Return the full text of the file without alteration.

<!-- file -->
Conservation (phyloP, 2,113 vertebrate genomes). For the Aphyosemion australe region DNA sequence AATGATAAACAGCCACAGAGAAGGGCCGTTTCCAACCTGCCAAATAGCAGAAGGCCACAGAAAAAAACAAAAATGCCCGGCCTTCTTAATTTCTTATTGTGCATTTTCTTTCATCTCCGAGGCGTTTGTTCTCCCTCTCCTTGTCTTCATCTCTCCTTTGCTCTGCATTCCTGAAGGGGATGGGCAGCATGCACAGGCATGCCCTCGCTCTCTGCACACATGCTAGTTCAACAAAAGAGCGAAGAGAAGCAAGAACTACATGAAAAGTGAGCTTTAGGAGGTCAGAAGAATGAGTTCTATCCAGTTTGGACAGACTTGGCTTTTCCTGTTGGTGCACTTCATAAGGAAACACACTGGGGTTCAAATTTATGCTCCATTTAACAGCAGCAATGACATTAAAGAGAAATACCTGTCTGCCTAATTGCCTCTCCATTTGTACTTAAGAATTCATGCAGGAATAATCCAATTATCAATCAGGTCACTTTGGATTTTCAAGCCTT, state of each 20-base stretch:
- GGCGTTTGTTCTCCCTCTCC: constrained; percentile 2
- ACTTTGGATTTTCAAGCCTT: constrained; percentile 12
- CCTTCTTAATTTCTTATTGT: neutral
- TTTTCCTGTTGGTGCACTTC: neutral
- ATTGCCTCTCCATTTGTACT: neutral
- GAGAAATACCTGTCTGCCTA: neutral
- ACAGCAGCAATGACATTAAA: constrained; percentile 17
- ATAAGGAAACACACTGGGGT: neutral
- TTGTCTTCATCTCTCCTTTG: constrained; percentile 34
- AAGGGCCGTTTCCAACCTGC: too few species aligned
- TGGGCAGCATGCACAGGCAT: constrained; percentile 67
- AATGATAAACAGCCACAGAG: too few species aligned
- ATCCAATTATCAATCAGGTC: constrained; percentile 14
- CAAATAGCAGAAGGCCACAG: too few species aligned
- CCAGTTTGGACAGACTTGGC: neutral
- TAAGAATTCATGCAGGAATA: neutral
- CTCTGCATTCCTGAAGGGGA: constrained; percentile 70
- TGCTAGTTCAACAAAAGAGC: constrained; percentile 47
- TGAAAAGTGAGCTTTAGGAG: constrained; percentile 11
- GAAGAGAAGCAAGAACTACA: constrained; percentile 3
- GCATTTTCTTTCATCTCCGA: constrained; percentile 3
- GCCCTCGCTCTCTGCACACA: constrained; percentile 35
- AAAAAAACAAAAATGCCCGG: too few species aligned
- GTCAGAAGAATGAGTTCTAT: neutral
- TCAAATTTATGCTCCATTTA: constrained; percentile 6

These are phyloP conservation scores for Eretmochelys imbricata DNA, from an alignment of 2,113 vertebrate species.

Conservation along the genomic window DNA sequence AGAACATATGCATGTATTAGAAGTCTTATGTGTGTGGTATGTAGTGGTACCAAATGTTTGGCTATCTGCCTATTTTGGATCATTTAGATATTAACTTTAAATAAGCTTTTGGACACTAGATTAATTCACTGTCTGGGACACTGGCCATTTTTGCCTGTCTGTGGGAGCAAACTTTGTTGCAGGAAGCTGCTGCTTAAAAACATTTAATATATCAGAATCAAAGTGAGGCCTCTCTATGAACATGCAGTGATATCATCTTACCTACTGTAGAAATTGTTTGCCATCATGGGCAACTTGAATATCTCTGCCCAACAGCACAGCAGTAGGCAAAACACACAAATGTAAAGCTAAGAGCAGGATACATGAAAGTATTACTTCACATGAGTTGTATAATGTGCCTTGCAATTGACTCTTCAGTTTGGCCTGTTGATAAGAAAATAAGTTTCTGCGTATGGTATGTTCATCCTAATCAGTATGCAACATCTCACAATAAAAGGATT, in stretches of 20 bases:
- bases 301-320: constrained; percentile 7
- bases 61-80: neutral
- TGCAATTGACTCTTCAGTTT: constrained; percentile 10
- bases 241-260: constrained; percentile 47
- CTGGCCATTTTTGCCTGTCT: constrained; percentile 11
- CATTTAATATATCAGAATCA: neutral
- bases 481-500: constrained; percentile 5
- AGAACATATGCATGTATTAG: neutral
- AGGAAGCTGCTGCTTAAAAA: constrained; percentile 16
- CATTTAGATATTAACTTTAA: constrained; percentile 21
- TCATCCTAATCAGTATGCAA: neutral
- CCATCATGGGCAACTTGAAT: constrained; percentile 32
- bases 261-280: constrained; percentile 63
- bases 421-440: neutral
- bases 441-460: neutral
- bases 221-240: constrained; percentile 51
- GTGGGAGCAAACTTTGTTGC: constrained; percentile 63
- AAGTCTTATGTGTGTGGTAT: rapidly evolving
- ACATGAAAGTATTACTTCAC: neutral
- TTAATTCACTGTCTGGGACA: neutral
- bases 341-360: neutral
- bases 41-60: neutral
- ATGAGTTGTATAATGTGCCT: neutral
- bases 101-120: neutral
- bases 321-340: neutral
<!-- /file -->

Conservation (phyloP, 2,113 vertebrate genomes). For the Aphyosemion australe region DNA sequence AATGATAAACAGCCACAGAGAAGGGCCGTTTCCAACCTGCCAAATAGCAGAAGGCCACAGAAAAAAACAAAAATGCCCGGCCTTCTTAATTTCTTATTGTGCATTTTCTTTCATCTCCGAGGCGTTTGTTCTCCCTCTCCTTGTCTTCATCTCTCCTTTGCTCTGCATTCCTGAAGGGGATGGGCAGCATGCACAGGCATGCCCTCGCTCTCTGCACACATGCTAGTTCAACAAAAGAGCGAAGAGAAGCAAGAACTACATGAAAAGTGAGCTTTAGGAGGTCAGAAGAATGAGTTCTATCCAGTTTGGACAGACTTGGCTTTTCCTGTTGGTGCACTTCATAAGGAAACACACTGGGGTTCAAATTTATGCTCCATTTAACAGCAGCAATGACATTAAAGAGAAATACCTGTCTGCCTAATTGCCTCTCCATTTGTACTTAAGAATTCATGCAGGAATAATCCAATTATCAATCAGGTCACTTTGGATTTTCAAGCCTT, state of each 20-base stretch:
- GGCGTTTGTTCTCCCTCTCC: constrained; percentile 2
- ACTTTGGATTTTCAAGCCTT: constrained; percentile 12
- CCTTCTTAATTTCTTATTGT: neutral
- TTTTCCTGTTGGTGCACTTC: neutral
- ATTGCCTCTCCATTTGTACT: neutral
- GAGAAATACCTGTCTGCCTA: neutral
- ACAGCAGCAATGACATTAAA: constrained; percentile 17
- ATAAGGAAACACACTGGGGT: neutral
- TTGTCTTCATCTCTCCTTTG: constrained; percentile 34
- AAGGGCCGTTTCCAACCTGC: too few species aligned
- TGGGCAGCATGCACAGGCAT: constrained; percentile 67
- AATGATAAACAGCCACAGAG: too few species aligned
- ATCCAATTATCAATCAGGTC: constrained; percentile 14
- CAAATAGCAGAAGGCCACAG: too few species aligned
- CCAGTTTGGACAGACTTGGC: neutral
- TAAGAATTCATGCAGGAATA: neutral
- CTCTGCATTCCTGAAGGGGA: constrained; percentile 70
- TGCTAGTTCAACAAAAGAGC: constrained; percentile 47
- TGAAAAGTGAGCTTTAGGAG: constrained; percentile 11
- GAAGAGAAGCAAGAACTACA: constrained; percentile 3
- GCATTTTCTTTCATCTCCGA: constrained; percentile 3
- GCCCTCGCTCTCTGCACACA: constrained; percentile 35
- AAAAAAACAAAAATGCCCGG: too few species aligned
- GTCAGAAGAATGAGTTCTAT: neutral
- TCAAATTTATGCTCCATTTA: constrained; percentile 6

These are phyloP conservation scores for Eretmochelys imbricata DNA, from an alignment of 2,113 vertebrate species.

Conservation along the genomic window DNA sequence AGAACATATGCATGTATTAGAAGTCTTATGTGTGTGGTATGTAGTGGTACCAAATGTTTGGCTATCTGCCTATTTTGGATCATTTAGATATTAACTTTAAATAAGCTTTTGGACACTAGATTAATTCACTGTCTGGGACACTGGCCATTTTTGCCTGTCTGTGGGAGCAAACTTTGTTGCAGGAAGCTGCTGCTTAAAAACATTTAATATATCAGAATCAAAGTGAGGCCTCTCTATGAACATGCAGTGATATCATCTTACCTACTGTAGAAATTGTTTGCCATCATGGGCAACTTGAATATCTCTGCCCAACAGCACAGCAGTAGGCAAAACACACAAATGTAAAGCTAAGAGCAGGATACATGAAAGTATTACTTCACATGAGTTGTATAATGTGCCTTGCAATTGACTCTTCAGTTTGGCCTGTTGATAAGAAAATAAGTTTCTGCGTATGGTATGTTCATCCTAATCAGTATGCAACATCTCACAATAAAAGGATT, in stretches of 20 bases:
- bases 301-320: constrained; percentile 7
- bases 61-80: neutral
- TGCAATTGACTCTTCAGTTT: constrained; percentile 10
- bases 241-260: constrained; percentile 47
- CTGGCCATTTTTGCCTGTCT: constrained; percentile 11
- CATTTAATATATCAGAATCA: neutral
- bases 481-500: constrained; percentile 5
- AGAACATATGCATGTATTAG: neutral
- AGGAAGCTGCTGCTTAAAAA: constrained; percentile 16
- CATTTAGATATTAACTTTAA: constrained; percentile 21
- TCATCCTAATCAGTATGCAA: neutral
- CCATCATGGGCAACTTGAAT: constrained; percentile 32
- bases 261-280: constrained; percentile 63
- bases 421-440: neutral
- bases 441-460: neutral
- bases 221-240: constrained; percentile 51
- GTGGGAGCAAACTTTGTTGC: constrained; percentile 63
- AAGTCTTATGTGTGTGGTAT: rapidly evolving
- ACATGAAAGTATTACTTCAC: neutral
- TTAATTCACTGTCTGGGACA: neutral
- bases 341-360: neutral
- bases 41-60: neutral
- ATGAGTTGTATAATGTGCCT: neutral
- bases 101-120: neutral
- bases 321-340: neutral